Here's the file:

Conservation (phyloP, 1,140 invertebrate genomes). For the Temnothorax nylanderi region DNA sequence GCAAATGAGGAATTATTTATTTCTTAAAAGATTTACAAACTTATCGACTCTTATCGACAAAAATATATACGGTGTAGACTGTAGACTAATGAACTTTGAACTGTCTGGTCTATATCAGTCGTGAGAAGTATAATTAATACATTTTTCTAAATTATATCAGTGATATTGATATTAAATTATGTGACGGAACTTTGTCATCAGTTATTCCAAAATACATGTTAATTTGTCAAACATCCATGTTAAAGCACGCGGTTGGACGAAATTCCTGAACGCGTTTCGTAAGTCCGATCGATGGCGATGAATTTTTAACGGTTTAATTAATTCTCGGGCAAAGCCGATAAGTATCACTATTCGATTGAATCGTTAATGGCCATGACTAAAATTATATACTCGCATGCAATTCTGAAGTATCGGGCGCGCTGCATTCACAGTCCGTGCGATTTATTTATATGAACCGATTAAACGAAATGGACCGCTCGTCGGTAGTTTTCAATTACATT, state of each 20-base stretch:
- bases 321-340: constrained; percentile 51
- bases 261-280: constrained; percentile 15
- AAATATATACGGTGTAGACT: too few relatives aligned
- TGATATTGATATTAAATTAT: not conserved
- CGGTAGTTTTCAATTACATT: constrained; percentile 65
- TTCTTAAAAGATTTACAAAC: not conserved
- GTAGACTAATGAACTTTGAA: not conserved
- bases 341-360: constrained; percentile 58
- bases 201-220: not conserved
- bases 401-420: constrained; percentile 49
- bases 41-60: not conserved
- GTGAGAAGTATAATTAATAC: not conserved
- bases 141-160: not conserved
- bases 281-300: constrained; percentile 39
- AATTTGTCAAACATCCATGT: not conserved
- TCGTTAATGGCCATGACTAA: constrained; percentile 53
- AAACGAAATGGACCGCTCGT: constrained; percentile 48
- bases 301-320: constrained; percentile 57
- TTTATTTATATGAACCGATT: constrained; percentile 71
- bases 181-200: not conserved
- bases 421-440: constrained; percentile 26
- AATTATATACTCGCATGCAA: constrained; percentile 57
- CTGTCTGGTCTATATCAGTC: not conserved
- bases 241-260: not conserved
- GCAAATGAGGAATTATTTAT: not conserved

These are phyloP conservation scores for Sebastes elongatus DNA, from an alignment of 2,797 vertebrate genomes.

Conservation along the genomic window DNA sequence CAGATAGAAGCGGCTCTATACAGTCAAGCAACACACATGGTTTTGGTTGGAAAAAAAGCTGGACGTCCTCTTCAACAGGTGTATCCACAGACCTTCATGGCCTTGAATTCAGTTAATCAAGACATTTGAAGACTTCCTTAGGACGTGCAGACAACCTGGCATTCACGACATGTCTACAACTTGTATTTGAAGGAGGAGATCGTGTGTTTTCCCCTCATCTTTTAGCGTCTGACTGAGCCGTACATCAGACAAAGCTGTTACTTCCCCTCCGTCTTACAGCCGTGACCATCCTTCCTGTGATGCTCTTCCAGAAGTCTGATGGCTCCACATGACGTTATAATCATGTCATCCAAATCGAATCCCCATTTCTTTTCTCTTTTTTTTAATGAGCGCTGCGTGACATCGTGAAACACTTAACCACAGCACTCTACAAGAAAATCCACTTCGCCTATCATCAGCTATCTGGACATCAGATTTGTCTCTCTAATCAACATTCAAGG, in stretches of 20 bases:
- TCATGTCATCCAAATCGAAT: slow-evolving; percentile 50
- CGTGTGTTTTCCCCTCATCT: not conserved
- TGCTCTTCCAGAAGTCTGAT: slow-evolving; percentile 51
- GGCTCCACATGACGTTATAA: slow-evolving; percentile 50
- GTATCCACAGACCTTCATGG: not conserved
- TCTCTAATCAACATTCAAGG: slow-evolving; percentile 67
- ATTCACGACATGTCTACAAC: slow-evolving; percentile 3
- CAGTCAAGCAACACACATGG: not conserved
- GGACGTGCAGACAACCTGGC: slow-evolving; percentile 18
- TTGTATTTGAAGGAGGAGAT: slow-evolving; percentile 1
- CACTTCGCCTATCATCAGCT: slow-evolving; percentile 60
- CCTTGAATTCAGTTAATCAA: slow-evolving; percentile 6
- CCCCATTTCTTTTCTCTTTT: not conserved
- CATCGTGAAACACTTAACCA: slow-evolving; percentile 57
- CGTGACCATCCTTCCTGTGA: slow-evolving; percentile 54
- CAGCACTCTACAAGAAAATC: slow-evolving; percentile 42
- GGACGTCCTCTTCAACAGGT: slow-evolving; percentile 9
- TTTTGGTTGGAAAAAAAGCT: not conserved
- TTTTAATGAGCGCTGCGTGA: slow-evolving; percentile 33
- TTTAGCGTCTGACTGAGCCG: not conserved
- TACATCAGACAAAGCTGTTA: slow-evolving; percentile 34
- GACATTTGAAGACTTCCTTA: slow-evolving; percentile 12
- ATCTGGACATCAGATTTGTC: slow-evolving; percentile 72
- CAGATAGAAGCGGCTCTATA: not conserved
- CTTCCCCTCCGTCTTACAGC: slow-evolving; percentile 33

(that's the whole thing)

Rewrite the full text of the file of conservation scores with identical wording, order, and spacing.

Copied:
Conservation (phyloP, 1,140 invertebrate genomes). For the Temnothorax nylanderi region DNA sequence GCAAATGAGGAATTATTTATTTCTTAAAAGATTTACAAACTTATCGACTCTTATCGACAAAAATATATACGGTGTAGACTGTAGACTAATGAACTTTGAACTGTCTGGTCTATATCAGTCGTGAGAAGTATAATTAATACATTTTTCTAAATTATATCAGTGATATTGATATTAAATTATGTGACGGAACTTTGTCATCAGTTATTCCAAAATACATGTTAATTTGTCAAACATCCATGTTAAAGCACGCGGTTGGACGAAATTCCTGAACGCGTTTCGTAAGTCCGATCGATGGCGATGAATTTTTAACGGTTTAATTAATTCTCGGGCAAAGCCGATAAGTATCACTATTCGATTGAATCGTTAATGGCCATGACTAAAATTATATACTCGCATGCAATTCTGAAGTATCGGGCGCGCTGCATTCACAGTCCGTGCGATTTATTTATATGAACCGATTAAACGAAATGGACCGCTCGTCGGTAGTTTTCAATTACATT, state of each 20-base stretch:
- bases 321-340: constrained; percentile 51
- bases 261-280: constrained; percentile 15
- AAATATATACGGTGTAGACT: too few relatives aligned
- TGATATTGATATTAAATTAT: not conserved
- CGGTAGTTTTCAATTACATT: constrained; percentile 65
- TTCTTAAAAGATTTACAAAC: not conserved
- GTAGACTAATGAACTTTGAA: not conserved
- bases 341-360: constrained; percentile 58
- bases 201-220: not conserved
- bases 401-420: constrained; percentile 49
- bases 41-60: not conserved
- GTGAGAAGTATAATTAATAC: not conserved
- bases 141-160: not conserved
- bases 281-300: constrained; percentile 39
- AATTTGTCAAACATCCATGT: not conserved
- TCGTTAATGGCCATGACTAA: constrained; percentile 53
- AAACGAAATGGACCGCTCGT: constrained; percentile 48
- bases 301-320: constrained; percentile 57
- TTTATTTATATGAACCGATT: constrained; percentile 71
- bases 181-200: not conserved
- bases 421-440: constrained; percentile 26
- AATTATATACTCGCATGCAA: constrained; percentile 57
- CTGTCTGGTCTATATCAGTC: not conserved
- bases 241-260: not conserved
- GCAAATGAGGAATTATTTAT: not conserved

These are phyloP conservation scores for Sebastes elongatus DNA, from an alignment of 2,797 vertebrate genomes.

Conservation along the genomic window DNA sequence CAGATAGAAGCGGCTCTATACAGTCAAGCAACACACATGGTTTTGGTTGGAAAAAAAGCTGGACGTCCTCTTCAACAGGTGTATCCACAGACCTTCATGGCCTTGAATTCAGTTAATCAAGACATTTGAAGACTTCCTTAGGACGTGCAGACAACCTGGCATTCACGACATGTCTACAACTTGTATTTGAAGGAGGAGATCGTGTGTTTTCCCCTCATCTTTTAGCGTCTGACTGAGCCGTACATCAGACAAAGCTGTTACTTCCCCTCCGTCTTACAGCCGTGACCATCCTTCCTGTGATGCTCTTCCAGAAGTCTGATGGCTCCACATGACGTTATAATCATGTCATCCAAATCGAATCCCCATTTCTTTTCTCTTTTTTTTAATGAGCGCTGCGTGACATCGTGAAACACTTAACCACAGCACTCTACAAGAAAATCCACTTCGCCTATCATCAGCTATCTGGACATCAGATTTGTCTCTCTAATCAACATTCAAGG, in stretches of 20 bases:
- TCATGTCATCCAAATCGAAT: slow-evolving; percentile 50
- CGTGTGTTTTCCCCTCATCT: not conserved
- TGCTCTTCCAGAAGTCTGAT: slow-evolving; percentile 51
- GGCTCCACATGACGTTATAA: slow-evolving; percentile 50
- GTATCCACAGACCTTCATGG: not conserved
- TCTCTAATCAACATTCAAGG: slow-evolving; percentile 67
- ATTCACGACATGTCTACAAC: slow-evolving; percentile 3
- CAGTCAAGCAACACACATGG: not conserved
- GGACGTGCAGACAACCTGGC: slow-evolving; percentile 18
- TTGTATTTGAAGGAGGAGAT: slow-evolving; percentile 1
- CACTTCGCCTATCATCAGCT: slow-evolving; percentile 60
- CCTTGAATTCAGTTAATCAA: slow-evolving; percentile 6
- CCCCATTTCTTTTCTCTTTT: not conserved
- CATCGTGAAACACTTAACCA: slow-evolving; percentile 57
- CGTGACCATCCTTCCTGTGA: slow-evolving; percentile 54
- CAGCACTCTACAAGAAAATC: slow-evolving; percentile 42
- GGACGTCCTCTTCAACAGGT: slow-evolving; percentile 9
- TTTTGGTTGGAAAAAAAGCT: not conserved
- TTTTAATGAGCGCTGCGTGA: slow-evolving; percentile 33
- TTTAGCGTCTGACTGAGCCG: not conserved
- TACATCAGACAAAGCTGTTA: slow-evolving; percentile 34
- GACATTTGAAGACTTCCTTA: slow-evolving; percentile 12
- ATCTGGACATCAGATTTGTC: slow-evolving; percentile 72
- CAGATAGAAGCGGCTCTATA: not conserved
- CTTCCCCTCCGTCTTACAGC: slow-evolving; percentile 33